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The Science Behind the Summer Solstice

On the night of the 20th, 21st or 22nd of June every year (depending on whether we have a leap year), people young and old congregate at Stonehenge to witness the arrival of summer. As the first fingers of sunlight slide over Salisbury Plain, they douse Stonehenge in the rays of a new season. The longest day has arrived – for the northern hemisphere anyway. This is when the hours of daylight are at their maximum: welcome to summer solstice.

Why Do We Have a Solstice?

Our home planet is not ‘upright’ as it completes its circuit around the sun. There is a slight varying tilt, which makes it wobble slightly as it goes through its year. Without it, there would be no winter or summer and no variation in the sunlight. The wobble effect creates the seasons and allows both hemispheres to have maximum and minimum daylight hours at opposite ends. Australasia, Argentina and South Africa all experience their summer solstice on 21st December when we are celebrating our winter solstice and vice versa.

Why Does the Solstice Date Change Each Year?

The planet Earth’s orbit is not 365 days exactly – that would be impressive. In fact, it is 365 days, 6 hours, 9 minutes and 10 seconds. As the years advance, each Equinox and solstice are adjusted slightly, pushed back until the Leap Year day is added. This correction starts the cycle all over again. Without the correction, the agricultural seasons would be out of kilter. This is less of an issue today, but some ancient societies found adding the leap day was necessary to stop the harvest times becoming out of synch.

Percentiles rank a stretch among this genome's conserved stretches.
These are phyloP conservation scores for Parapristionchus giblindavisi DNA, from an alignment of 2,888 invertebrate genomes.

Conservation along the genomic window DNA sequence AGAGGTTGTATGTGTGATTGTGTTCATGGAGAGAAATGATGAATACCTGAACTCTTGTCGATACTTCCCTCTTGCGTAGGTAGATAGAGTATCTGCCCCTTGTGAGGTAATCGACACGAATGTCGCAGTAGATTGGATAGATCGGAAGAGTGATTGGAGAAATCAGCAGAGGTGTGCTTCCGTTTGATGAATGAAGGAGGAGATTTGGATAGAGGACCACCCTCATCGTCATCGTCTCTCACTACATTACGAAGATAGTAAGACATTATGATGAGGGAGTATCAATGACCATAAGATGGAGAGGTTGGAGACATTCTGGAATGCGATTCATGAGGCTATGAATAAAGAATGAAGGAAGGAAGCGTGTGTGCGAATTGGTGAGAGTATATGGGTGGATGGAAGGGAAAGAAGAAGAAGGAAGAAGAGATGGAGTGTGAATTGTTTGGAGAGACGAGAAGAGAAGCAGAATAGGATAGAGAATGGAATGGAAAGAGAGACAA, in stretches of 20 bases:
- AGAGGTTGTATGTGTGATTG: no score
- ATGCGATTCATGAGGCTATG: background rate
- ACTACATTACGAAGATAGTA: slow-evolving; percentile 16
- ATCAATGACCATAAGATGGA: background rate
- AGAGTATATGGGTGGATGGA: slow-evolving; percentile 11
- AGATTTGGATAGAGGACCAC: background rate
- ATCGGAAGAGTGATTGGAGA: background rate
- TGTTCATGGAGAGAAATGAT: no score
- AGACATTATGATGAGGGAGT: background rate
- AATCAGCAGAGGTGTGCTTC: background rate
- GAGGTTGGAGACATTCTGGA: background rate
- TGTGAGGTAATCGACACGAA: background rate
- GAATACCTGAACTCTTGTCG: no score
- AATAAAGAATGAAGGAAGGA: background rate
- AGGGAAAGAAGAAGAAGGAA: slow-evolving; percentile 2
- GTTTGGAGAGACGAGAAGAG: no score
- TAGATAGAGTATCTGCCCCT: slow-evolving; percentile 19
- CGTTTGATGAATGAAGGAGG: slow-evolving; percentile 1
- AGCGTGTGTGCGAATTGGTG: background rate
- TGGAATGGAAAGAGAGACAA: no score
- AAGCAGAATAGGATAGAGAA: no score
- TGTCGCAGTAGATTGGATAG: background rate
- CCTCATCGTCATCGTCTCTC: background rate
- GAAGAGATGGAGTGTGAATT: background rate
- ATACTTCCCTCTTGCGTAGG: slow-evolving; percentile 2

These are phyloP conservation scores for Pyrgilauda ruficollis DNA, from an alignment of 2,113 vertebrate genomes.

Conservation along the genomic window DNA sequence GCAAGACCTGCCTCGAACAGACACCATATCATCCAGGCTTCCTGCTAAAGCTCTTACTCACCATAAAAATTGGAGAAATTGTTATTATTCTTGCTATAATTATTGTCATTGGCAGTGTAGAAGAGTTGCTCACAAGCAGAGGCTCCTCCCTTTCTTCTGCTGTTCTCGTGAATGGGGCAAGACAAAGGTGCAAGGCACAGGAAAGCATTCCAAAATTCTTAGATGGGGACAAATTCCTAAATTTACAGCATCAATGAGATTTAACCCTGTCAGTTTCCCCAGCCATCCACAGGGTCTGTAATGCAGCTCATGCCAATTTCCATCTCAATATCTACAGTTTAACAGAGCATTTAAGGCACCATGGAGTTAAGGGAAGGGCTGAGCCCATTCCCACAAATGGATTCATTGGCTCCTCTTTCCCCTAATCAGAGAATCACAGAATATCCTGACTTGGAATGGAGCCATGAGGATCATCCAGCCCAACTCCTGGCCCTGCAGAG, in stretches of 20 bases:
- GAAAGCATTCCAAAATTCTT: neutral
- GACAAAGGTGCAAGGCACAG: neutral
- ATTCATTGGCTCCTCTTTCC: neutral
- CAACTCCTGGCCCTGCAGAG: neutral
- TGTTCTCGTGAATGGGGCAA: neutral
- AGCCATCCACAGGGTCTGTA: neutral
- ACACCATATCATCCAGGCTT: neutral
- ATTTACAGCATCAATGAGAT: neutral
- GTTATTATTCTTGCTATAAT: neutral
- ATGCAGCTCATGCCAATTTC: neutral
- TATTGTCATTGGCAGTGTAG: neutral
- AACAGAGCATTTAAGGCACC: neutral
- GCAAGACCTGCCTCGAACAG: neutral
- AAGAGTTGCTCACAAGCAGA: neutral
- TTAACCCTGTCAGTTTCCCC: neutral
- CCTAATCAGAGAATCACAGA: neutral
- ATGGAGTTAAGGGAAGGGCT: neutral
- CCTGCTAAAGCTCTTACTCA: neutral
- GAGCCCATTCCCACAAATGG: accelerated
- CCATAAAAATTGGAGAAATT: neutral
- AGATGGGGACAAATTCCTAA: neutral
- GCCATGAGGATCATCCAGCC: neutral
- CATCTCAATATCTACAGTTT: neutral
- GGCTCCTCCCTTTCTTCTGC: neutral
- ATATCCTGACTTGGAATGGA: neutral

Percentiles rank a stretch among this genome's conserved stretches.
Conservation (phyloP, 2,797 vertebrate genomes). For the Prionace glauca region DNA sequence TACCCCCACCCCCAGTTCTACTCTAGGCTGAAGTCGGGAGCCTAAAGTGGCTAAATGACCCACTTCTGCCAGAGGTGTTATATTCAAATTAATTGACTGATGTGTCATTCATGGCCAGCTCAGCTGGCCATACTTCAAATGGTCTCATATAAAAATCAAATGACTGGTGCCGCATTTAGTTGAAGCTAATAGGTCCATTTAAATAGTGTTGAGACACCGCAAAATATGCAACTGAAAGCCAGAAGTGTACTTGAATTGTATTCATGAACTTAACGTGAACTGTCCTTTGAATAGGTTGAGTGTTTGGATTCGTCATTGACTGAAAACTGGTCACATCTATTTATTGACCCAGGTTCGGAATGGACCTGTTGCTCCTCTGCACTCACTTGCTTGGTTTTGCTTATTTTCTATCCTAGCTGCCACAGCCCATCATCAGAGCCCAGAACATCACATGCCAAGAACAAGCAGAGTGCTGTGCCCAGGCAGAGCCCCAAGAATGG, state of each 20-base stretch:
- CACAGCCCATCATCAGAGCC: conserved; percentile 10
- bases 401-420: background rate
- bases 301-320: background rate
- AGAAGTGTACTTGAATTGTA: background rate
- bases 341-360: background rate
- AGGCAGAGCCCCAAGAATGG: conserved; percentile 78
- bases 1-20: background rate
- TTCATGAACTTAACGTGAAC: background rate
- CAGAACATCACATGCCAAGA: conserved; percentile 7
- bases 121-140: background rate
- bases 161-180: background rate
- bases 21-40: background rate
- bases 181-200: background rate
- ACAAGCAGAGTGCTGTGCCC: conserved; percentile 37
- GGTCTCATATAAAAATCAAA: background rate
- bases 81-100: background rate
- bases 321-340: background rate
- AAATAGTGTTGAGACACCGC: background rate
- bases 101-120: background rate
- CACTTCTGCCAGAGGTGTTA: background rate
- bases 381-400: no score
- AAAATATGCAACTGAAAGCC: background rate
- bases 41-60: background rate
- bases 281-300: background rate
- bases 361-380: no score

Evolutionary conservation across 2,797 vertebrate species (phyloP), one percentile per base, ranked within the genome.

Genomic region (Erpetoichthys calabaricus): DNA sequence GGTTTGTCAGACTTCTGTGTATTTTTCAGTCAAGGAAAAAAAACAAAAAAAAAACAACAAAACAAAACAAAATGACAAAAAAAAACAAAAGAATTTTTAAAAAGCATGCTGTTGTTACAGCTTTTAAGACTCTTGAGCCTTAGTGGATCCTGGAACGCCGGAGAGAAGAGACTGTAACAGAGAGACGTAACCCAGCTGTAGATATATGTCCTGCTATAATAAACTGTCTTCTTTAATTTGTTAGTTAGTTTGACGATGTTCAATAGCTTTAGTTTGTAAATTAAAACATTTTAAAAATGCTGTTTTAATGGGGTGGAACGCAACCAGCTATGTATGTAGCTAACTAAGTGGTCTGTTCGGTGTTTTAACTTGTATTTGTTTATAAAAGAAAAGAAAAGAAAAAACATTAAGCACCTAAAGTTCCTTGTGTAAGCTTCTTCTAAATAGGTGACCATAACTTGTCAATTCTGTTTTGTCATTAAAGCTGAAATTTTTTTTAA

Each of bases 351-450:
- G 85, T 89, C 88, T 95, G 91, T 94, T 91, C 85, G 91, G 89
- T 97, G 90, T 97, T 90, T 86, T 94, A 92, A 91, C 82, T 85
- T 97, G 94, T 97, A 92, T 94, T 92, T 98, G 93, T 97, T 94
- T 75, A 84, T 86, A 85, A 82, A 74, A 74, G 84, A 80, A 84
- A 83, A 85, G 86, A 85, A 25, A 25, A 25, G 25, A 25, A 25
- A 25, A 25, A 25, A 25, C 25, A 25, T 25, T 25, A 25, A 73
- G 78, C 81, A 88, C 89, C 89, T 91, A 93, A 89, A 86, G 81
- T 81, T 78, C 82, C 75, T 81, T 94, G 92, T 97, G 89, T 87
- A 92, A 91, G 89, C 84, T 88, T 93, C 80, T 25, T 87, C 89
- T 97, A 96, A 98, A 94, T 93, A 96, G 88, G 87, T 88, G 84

What Is So Special about Stonehenge?

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Stonehenge is associated with the summer solstice all over the world.

The monument attracts millions of visitors from all over the globe annually. UNESCO (United Nations Educational, Scientific and Cultural Organisation) recognises it as the most important Neolithic monument in Europe. There is no greater monument associated with the solstice. Competing theories on its meaning still dominate academia and the public imagination but nobody knows for certain what it is. One theory that tends to dominate is that Stonehenge seems to align with the seasons. It’s possible that this is a stone calendar, but other theories challenge it.

Focusing on the monument means we miss everything else. The landscape around Stonehenge is equally interesting. Since the new visitor centre opened, heritage professionals have been keen to emphasise the important cultural landscape including burial mounds, the avenue and its proximity to ancient trackways. As you look around the visitor centre, you will see a bird’s eye view of the development of the site.

Other Solstice Monuments

Stonehenge may be the most famous of the solstice monuments, but it is not the only one. Several other stone circles throughout the British Isles have a clear indication that they were built to mark the seasons.

The first is New Grange in the Boyne Valley of Northern Ireland. The large oval structure was built as a domed tomb with a grassy roof between 3000BC and 2500BC. Inside are a series of tunnels; typically it looks like a tomb and probably was built for that function. As the sun rises on the winter solstice, sunlight pours through the doors and lights up the chambers. This alignment must be deliberate, celebrating the day that the days of sunlight have reached their minimum and will only get brighter.

Tulum in Mexico is one of the most impressive Mayan city ruins. Visitors are often impressed with its immense ruins on the coast. At the impressive temple ruins, the doors have been perfectly aligned to the solstice sunrises – from one side the summer, from the other side the winter. In each case, it creates an impressive star field effect. The Maya had a much more accurate solar calendar than we had in Europe at the time and were excellent astronomical observers.